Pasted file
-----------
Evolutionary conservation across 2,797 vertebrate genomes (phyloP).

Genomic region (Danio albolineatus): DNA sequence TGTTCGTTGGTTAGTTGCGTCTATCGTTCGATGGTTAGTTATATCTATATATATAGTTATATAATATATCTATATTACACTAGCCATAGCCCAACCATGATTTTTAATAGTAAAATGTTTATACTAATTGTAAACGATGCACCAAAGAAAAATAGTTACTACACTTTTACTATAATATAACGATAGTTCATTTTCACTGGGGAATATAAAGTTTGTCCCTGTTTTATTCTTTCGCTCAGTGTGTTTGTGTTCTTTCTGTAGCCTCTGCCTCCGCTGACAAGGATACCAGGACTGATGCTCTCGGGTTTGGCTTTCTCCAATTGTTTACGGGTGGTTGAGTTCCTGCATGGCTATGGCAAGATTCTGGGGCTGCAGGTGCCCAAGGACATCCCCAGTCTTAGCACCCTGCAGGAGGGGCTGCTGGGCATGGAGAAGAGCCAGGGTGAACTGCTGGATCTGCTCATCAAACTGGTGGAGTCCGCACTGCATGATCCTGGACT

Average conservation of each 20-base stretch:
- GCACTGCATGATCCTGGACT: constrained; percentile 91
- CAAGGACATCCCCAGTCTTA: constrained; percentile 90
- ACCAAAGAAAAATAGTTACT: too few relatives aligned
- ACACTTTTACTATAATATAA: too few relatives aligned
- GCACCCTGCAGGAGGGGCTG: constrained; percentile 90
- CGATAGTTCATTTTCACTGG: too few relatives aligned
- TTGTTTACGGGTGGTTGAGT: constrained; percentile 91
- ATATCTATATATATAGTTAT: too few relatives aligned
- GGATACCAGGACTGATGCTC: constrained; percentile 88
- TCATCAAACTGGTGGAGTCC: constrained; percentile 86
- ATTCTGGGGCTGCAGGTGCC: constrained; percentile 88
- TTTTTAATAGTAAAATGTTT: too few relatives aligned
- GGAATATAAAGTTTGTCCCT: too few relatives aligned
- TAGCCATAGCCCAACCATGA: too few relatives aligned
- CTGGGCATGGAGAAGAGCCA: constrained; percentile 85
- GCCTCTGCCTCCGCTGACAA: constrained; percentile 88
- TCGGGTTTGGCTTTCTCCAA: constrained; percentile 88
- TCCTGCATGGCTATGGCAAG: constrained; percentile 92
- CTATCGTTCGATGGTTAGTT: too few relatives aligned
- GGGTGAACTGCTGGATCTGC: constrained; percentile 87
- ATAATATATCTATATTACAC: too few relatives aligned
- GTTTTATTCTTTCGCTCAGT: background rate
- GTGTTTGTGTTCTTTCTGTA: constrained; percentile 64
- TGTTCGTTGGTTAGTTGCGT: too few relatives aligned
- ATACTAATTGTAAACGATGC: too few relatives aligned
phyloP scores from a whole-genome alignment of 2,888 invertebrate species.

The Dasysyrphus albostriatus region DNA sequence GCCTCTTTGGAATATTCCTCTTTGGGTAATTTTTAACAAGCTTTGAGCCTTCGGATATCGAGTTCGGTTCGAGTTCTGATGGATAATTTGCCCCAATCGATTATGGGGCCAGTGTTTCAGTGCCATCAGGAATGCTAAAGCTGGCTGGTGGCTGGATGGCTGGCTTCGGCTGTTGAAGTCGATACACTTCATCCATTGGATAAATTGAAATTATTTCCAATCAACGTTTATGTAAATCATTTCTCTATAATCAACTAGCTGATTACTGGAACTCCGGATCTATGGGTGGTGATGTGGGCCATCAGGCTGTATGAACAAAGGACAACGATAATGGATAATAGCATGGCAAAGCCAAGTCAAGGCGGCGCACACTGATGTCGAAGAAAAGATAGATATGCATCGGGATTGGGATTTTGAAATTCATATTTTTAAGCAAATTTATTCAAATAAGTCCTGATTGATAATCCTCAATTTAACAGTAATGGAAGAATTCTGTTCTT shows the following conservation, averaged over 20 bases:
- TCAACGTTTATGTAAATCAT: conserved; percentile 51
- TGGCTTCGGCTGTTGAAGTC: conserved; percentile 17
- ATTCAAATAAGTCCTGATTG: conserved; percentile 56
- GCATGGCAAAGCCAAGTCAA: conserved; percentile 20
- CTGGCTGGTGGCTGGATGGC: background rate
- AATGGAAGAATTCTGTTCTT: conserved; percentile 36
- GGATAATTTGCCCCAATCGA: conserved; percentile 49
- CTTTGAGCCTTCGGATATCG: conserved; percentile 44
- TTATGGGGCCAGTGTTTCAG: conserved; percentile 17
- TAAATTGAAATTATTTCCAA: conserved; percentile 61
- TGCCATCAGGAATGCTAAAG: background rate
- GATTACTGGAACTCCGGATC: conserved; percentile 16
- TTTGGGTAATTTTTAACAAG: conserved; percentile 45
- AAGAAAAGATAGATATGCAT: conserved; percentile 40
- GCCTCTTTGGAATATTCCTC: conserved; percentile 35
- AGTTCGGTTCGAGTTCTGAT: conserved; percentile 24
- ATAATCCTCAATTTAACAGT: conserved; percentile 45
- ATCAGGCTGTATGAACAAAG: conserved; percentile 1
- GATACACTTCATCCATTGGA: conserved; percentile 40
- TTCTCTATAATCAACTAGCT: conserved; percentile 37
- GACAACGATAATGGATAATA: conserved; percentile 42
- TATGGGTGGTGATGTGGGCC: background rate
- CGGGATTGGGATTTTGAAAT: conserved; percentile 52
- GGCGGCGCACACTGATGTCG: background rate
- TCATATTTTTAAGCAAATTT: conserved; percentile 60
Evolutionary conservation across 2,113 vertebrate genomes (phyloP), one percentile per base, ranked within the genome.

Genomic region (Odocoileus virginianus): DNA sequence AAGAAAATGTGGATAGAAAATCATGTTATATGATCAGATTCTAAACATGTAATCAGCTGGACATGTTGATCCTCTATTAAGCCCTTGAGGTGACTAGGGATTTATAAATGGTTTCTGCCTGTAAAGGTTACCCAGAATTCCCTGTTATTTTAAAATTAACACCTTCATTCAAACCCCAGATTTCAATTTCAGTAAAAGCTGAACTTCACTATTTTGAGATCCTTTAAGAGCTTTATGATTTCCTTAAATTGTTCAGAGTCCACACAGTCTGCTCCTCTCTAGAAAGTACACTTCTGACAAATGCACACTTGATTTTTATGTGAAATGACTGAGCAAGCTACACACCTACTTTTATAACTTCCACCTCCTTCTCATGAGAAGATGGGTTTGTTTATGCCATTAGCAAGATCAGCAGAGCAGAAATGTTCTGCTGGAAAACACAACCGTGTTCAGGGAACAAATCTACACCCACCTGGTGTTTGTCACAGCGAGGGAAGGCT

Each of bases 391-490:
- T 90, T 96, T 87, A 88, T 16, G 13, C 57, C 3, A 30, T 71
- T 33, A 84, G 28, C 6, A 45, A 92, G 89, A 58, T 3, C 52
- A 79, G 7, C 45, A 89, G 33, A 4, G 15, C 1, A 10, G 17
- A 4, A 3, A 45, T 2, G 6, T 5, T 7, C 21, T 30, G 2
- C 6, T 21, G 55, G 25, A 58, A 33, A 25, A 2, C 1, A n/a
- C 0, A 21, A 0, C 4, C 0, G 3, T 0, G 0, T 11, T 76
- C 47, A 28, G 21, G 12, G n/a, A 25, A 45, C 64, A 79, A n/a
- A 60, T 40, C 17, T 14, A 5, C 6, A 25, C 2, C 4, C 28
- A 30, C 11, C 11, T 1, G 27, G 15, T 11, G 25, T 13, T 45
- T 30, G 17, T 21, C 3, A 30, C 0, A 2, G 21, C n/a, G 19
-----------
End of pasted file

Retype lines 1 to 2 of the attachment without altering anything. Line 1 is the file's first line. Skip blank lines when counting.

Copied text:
Evolutionary conservation across 2,797 vertebrate genomes (phyloP).

Genomic region (Danio albolineatus): DNA sequence TGTTCGTTGGTTAGTTGCGTCTATCGTTCGATGGTTAGTTATATCTATATATATAGTTATATAATATATCTATATTACACTAGCCATAGCCCAACCATGATTTTTAATAGTAAAATGTTTATACTAATTGTAAACGATGCACCAAAGAAAAATAGTTACTACACTTTTACTATAATATAACGATAGTTCATTTTCACTGGGGAATATAAAGTTTGTCCCTGTTTTATTCTTTCGCTCAGTGTGTTTGTGTTCTTTCTGTAGCCTCTGCCTCCGCTGACAAGGATACCAGGACTGATGCTCTCGGGTTTGGCTTTCTCCAATTGTTTACGGGTGGTTGAGTTCCTGCATGGCTATGGCAAGATTCTGGGGCTGCAGGTGCCCAAGGACATCCCCAGTCTTAGCACCCTGCAGGAGGGGCTGCTGGGCATGGAGAAGAGCCAGGGTGAACTGCTGGATCTGCTCATCAAACTGGTGGAGTCCGCACTGCATGATCCTGGACT